One of the basic properties of the STUW is its volume. The climatological mean STUW volume is (2.50 ± 0.22) ·1014 m3. The error bar represents one standard deviation of the annual mean values from 1992 to 2017. We analyzed the interannual variability in the STUW volume anomalies by removing the climatological mean values. Over the period 1992–2017, the annual mean STUW volume did not display any significant linear trend (Fig. 2). Positive STUW volume anomalies occurred from late 2002 to 2011. Negative anomalies occurred over 1992–2001 and 2012–2017. The maximum STUW volume anomalies occurred in 2009, with a magnitude of 0.4·1014 m3. The minimum STUW volume anomalies occurred in 1992 during 1992–2001 (− 0.4·1014 m3) and in 2012 during 2011–2017 (− 0.35·1014 m3). In this study, 55 m is used as the upper limit for the calculation of the STUW volume. We have also tested the sensitivity of our results using the seasonal MLD or a constant MLD as the upper boundary. The interannual variability of the STUW volume remains the same. Thus, our results are insensitive to the choice of the upper limit for the integral of the volume. Furthermore, sensitivity tests using a slightly different upper boundary or the southern boundary are also examined. We find out that that slight changes in the choice of the upper boundary or the southern boundary for the calculation of the STUW volume do not impact the outcome of this analysis.

Fig. 2
figure2

Time series of the STUW volume anomalies calculated by ECCO from 1992 to 2017

One caveat of interannual variability of STUW volume in Fig. 2 is the uncertainty raised by low sampling number of salinity and temperature. The STUW is a high-salinity water mass, which is determined by salinity, temperature, and density criteria defined in Liu and Qu (2020). The accurate representation of the STUW properties (e.g., volume) depends highly on the underlying number of salinity/temperature profiles. However, the number of temperature and salinity profiles is low over the central subtropical South Atlantic before 2009 (figures not shown here). Thus, we emphasize that caution should be taken regarding the results before 2009. In contrast, the STUW volume derived from well-known datasets (e.g., EN4, IAP, SODA, ORAS5, and GLORYS12v1) shows consistent variations with the results derived from ECCO r4v4 after 2009 (Supplementary Figure S1). Thus, the results after 2009 are more robust in this study.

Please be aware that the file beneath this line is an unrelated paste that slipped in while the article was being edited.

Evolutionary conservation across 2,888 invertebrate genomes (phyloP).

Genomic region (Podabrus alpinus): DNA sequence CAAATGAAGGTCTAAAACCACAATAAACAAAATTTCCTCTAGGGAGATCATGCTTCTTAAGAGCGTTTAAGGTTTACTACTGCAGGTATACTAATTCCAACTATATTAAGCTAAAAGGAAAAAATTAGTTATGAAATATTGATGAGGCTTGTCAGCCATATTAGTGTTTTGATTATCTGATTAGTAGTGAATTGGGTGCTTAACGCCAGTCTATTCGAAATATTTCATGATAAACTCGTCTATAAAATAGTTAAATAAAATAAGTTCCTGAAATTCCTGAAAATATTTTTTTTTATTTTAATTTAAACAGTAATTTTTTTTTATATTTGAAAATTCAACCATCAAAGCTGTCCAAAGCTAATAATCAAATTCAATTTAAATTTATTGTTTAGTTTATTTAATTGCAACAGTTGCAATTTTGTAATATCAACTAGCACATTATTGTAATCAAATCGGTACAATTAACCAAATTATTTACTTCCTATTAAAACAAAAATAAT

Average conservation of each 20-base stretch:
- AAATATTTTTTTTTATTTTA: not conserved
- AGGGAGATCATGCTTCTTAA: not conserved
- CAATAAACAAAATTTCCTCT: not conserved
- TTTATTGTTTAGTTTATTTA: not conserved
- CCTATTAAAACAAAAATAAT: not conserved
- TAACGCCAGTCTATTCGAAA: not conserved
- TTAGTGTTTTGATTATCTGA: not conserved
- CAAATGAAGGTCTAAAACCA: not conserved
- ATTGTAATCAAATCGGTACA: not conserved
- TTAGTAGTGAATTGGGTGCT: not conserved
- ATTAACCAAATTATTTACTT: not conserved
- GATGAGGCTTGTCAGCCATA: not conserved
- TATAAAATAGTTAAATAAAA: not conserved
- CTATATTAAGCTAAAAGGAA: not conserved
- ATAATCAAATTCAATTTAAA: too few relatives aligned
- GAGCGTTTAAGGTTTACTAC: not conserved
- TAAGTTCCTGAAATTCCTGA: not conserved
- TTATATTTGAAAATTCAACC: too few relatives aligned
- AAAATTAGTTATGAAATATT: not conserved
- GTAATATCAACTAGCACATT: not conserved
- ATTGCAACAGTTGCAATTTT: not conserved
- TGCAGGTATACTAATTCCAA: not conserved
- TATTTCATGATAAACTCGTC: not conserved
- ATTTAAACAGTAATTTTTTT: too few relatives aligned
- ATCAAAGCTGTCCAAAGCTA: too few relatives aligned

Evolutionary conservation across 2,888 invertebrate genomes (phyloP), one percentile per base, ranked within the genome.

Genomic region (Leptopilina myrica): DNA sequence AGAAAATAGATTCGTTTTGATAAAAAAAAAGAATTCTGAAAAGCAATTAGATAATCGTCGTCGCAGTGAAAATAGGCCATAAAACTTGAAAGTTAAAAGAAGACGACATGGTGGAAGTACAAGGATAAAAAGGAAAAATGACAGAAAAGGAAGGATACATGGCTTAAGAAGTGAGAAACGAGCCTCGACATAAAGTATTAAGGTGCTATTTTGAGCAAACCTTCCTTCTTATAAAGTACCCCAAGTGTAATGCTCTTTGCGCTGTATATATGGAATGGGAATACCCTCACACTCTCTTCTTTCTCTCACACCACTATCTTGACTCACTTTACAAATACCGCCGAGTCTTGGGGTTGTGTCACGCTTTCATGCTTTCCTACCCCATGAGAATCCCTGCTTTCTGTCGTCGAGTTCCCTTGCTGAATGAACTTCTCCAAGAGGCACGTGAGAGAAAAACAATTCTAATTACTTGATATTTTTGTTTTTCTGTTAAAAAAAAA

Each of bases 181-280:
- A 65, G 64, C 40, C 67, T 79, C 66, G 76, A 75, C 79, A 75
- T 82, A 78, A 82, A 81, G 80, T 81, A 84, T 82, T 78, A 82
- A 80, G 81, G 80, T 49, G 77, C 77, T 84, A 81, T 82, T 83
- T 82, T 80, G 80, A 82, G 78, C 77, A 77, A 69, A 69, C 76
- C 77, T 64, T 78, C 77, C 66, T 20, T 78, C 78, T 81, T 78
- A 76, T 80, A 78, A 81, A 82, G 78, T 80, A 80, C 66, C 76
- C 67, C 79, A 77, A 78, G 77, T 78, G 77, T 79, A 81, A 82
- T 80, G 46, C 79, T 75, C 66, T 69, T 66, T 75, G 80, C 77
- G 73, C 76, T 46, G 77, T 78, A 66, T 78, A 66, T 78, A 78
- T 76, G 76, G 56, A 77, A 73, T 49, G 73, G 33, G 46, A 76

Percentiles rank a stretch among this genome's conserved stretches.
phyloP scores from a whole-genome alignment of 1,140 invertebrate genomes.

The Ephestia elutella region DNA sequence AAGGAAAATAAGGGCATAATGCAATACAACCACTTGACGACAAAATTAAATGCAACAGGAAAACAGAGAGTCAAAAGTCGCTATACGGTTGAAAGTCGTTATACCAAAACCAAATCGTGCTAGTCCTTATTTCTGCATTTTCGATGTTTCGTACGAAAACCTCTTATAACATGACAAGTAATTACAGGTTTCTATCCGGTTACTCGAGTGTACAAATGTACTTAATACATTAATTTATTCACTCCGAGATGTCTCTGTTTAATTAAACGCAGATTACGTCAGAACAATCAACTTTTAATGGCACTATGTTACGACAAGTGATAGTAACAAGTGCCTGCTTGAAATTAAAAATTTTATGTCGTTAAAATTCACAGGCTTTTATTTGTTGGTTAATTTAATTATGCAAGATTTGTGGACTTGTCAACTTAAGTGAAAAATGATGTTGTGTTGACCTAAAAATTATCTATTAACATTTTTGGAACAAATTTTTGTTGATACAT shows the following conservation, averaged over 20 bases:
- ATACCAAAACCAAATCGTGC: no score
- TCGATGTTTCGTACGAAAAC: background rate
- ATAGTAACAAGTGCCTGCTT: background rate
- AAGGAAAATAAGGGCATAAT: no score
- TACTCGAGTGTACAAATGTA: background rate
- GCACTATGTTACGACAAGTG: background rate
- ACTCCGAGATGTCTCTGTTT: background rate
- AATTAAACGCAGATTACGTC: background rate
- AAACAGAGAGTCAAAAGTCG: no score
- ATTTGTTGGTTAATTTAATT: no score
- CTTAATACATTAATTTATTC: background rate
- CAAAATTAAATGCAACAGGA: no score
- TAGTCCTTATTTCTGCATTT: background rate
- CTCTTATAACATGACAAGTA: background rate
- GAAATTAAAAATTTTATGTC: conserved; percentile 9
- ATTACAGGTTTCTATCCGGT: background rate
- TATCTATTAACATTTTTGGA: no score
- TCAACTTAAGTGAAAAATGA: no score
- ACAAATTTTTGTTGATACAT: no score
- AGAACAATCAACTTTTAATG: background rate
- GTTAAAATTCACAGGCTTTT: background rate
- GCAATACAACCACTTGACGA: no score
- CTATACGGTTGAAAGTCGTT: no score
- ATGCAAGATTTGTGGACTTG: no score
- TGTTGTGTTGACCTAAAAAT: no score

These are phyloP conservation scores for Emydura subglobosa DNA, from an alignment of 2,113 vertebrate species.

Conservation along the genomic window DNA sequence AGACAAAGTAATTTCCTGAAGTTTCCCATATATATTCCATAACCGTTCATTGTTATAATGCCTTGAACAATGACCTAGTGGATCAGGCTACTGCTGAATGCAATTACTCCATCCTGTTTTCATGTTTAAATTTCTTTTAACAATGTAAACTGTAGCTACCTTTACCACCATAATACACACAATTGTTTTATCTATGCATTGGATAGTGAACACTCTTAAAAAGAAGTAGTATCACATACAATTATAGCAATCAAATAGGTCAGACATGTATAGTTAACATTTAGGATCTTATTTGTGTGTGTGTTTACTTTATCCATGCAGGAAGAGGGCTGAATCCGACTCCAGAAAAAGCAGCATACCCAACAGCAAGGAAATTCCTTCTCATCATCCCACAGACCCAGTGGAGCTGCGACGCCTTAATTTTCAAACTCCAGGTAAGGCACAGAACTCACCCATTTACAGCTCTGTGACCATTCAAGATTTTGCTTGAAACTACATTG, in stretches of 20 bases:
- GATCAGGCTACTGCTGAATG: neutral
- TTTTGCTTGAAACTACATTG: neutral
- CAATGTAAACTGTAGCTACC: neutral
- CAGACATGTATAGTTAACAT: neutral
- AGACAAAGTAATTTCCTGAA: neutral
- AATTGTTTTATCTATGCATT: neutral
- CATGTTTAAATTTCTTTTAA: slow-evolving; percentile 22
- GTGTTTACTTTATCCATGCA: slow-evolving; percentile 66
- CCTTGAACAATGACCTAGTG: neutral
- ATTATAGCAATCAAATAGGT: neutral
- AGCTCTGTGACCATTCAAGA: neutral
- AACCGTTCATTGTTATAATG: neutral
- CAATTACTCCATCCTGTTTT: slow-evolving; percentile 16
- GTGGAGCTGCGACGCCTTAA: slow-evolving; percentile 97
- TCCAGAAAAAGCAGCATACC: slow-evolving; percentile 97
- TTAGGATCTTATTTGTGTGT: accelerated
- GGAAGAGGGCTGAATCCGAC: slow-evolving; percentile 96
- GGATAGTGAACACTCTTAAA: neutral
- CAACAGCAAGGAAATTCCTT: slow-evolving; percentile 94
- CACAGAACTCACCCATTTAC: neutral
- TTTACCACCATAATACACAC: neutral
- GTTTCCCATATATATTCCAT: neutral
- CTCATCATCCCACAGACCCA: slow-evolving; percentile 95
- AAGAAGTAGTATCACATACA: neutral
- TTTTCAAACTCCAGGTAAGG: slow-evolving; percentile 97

Changes in the STUW subduction area and rate

The subduction area is defined as the region with particles released from the bottom of the mixed layer within the outcropping area (Fig. 3) that are traced for 1 year. If the water particle is persistent below the mixed layer after 1 year, the release point of the water particle is considered the subduction area. The spatiotemporal variations in the horizontal extent of the STUW subduction area and rate at each grid point are examined (Figs. 3 and 4). The STUW (\(24.65<\upsigma <25.63\text{ kg}/{\text{m}}^{3}\)) mainly subducts in the central subtropical gyre (northwestern flanks of the STUW outcropping area), consistent with subduction regions of the surface water (\(\upsigma <25.5\text{kg}/{\text{m}}^{3}\)) and light South Atlantic Central Water (\(25.5<\upsigma <26.2\text{kg}/{\text{m}}^{3}\)) derived from Donners et al. (2005). The subduction area only exists in the northern part of the outcropping area (Fig. 3). It can be attributed to two causes. STUW particles released from the outcropping area generally show two routes (Fig. 5). STUW particles on the northern side of the subduction area are transported toward the equator, where the mixed layer is relatively shallow. These particles are preferentially subducted due to a shallower mixed layer downstream. However, the particles released on the southern side of the outcropping area are generally transported southward, where the mixed layer is deeper (e.g., to the south of 21°S). There is a high possibility that those particles will be carried by the subsurface current and entrained back into the mixed layer downstream within 1 year. This result is consistent with those from Liu and Qu (2020), which shows that the STUW on the northern flank of the subtropical gyres (21°S) resides under the permanent thermocline, and the STUW on the southern flank of the subtropical gyre is located within the seasonal thermocline. The other reason is attributed to the spatial distribution of the mixed layer (shown in Fig. 11 from Liu and Qu 2020). A large portion of relatively cold and salty water originating from the Indian Ocean has contributes to the South Equatorial Current (Fig. 5), which leads to a denser surface in the center of the subtropical South Atlantic. Those locations are generally associated with a deeper MLD (Fig. 5). However, in the southwestern STUW outcropping area, relatively warm water is at the sea surface, leading to a shallower MLD. STUW particles released from a shallower depth are hard to be subducted.